Religion In The News

Mormon Sect Supports Paul Bunyan Story

By Elroy Willis -- April 1, 2003

SALT LAKE CITY (EAP) -- "Paul Bunyan and His blue ox Babe formed the Grand Canyon," is the latest message from a new splinter group of the Mormon church which has made the news this past week.

"After years and years of no proof of an actual world-wide flood and plenty of evidence against the idea, we had to make a compromise," says Tom Gibbons, leader of the new group which has yet to decide on a name for itself.

"We could no longer pretend that there was really a world-wide flood which killed all but eight people and be honest with ourselves at the same time, so we didn't quite know what to do," Gibbons said.

"Our new group is composed entirely of anti-deluvians, and we all believe that God is way too loving and merciful to ever kill so many innocent people and babies and animals with an actual world-wide flood, so we decided to start a new group which supports the Paul Bunyan story instead."

"There are several lumberjacks in Mormon history, and even Jesus Himself was a carpenter who required lumberjacks to bring him the wood that He made things out of."

"The legends of Paul Bunyan and his blue ox Babe are quite well-known and passed on to our children by many of the people in our neck of the woods, and even by some people up in Canada. Also, the stories about Paul and Babe aren't nearly as gruesome as the stories about God intentionally drowning people with a world-wide flood on purpose," Gibbons said.

Claiming that Paul and Babe actually created the Grand Canyon is blasphemy or "just plain stupid," say the majority of Utah Mormons who waffle between the Noah flood story and the Colorado River theory as explanations for how the Grand Canyon was actually formed.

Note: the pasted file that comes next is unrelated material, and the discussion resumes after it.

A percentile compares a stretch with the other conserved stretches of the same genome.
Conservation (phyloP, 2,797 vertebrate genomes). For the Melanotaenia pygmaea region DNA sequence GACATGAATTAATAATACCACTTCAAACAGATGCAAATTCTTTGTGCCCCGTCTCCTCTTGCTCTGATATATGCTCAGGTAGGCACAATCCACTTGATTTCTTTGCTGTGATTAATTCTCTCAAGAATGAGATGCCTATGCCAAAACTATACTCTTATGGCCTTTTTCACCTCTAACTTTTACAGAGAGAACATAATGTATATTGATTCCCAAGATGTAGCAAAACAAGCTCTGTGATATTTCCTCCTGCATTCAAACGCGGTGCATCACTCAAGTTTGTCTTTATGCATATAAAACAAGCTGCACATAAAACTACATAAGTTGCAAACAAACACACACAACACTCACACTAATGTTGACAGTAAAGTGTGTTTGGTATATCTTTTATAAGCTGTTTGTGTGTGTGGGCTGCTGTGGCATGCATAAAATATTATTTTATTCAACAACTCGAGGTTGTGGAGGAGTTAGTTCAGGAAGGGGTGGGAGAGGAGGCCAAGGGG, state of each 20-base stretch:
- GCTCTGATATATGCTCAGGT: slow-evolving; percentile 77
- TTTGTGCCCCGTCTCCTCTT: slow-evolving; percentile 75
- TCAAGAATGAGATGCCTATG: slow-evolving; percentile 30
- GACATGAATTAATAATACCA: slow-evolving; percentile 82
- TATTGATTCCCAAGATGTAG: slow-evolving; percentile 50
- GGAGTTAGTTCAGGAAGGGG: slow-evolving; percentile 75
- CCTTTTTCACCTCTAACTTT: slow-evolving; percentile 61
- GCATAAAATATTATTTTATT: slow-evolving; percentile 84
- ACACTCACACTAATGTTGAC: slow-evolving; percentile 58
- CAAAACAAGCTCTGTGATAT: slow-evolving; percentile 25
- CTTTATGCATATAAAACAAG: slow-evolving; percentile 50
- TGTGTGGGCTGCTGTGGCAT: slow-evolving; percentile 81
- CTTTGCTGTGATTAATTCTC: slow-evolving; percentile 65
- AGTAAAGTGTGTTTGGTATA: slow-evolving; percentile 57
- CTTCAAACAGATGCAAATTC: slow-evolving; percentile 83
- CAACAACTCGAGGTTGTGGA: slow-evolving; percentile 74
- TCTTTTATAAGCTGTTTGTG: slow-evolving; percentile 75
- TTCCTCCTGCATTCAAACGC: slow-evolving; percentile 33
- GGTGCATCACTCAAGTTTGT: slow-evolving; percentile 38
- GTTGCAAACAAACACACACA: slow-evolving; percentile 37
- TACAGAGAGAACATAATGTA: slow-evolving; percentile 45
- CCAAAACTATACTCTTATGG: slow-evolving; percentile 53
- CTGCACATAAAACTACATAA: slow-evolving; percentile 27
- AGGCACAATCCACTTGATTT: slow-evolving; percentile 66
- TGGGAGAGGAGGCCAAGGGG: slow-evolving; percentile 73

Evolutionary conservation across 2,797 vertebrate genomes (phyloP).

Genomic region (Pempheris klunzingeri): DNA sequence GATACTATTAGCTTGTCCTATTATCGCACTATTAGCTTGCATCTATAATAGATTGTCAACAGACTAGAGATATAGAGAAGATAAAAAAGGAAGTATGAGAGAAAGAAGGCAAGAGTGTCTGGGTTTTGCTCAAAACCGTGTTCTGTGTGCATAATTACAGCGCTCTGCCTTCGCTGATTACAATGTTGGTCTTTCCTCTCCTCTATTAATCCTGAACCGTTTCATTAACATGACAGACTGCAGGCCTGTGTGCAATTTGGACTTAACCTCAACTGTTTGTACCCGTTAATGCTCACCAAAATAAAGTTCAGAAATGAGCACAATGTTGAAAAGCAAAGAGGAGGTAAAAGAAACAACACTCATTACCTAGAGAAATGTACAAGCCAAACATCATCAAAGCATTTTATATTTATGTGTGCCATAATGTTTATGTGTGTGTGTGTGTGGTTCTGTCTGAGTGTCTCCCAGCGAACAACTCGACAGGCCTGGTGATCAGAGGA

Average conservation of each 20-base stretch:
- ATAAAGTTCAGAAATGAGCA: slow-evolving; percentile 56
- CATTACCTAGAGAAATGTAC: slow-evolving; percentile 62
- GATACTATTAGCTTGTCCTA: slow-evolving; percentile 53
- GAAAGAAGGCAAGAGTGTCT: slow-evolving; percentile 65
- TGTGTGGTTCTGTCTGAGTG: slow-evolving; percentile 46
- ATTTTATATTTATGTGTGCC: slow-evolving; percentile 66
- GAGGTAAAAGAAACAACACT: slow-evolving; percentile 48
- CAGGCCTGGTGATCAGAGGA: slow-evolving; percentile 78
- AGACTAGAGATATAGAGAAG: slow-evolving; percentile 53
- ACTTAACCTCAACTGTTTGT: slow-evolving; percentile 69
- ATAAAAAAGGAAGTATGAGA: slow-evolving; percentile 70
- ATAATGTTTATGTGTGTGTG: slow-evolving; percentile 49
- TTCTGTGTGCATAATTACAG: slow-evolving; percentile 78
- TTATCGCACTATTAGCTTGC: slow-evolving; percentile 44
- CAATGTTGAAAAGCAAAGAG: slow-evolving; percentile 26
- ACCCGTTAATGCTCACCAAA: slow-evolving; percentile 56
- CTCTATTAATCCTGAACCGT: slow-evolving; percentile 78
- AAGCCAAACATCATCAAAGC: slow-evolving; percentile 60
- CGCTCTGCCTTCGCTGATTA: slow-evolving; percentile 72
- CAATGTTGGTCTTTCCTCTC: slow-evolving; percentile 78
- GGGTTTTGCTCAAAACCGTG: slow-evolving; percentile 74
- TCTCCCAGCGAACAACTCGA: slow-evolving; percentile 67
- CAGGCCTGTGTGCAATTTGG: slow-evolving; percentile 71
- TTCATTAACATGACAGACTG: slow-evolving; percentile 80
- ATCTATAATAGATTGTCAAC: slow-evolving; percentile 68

"We take offense to that claim, and believe that Paul and Babe formed the Great Lakes as well as the Mississippi river."

"Despite our differences, we can all still agree that Joseph Smith actually received some golden tablets from an Angel named Moroni, and that the plates mysteriously vanished one day, and that's a good thing," both groups said.

"It's no more unbelievable to us than the stories about Moses receiving some hand-written tablets from God and Him smashing them, and them then mysteriously disappearing from history one day, along with the golden Ark of the Covenant that the Jewish people were said to carry the Ten Commandments around in," Gibbons said.

"We cannot agree, however, that the Grand Canyon was formed over millions and millions of years, as the Colorado river slowly eroded away at its banks, because that would completely destroy the family lines of all the important people in the Bible. It would go against the heart and soul of Christianity," he said.


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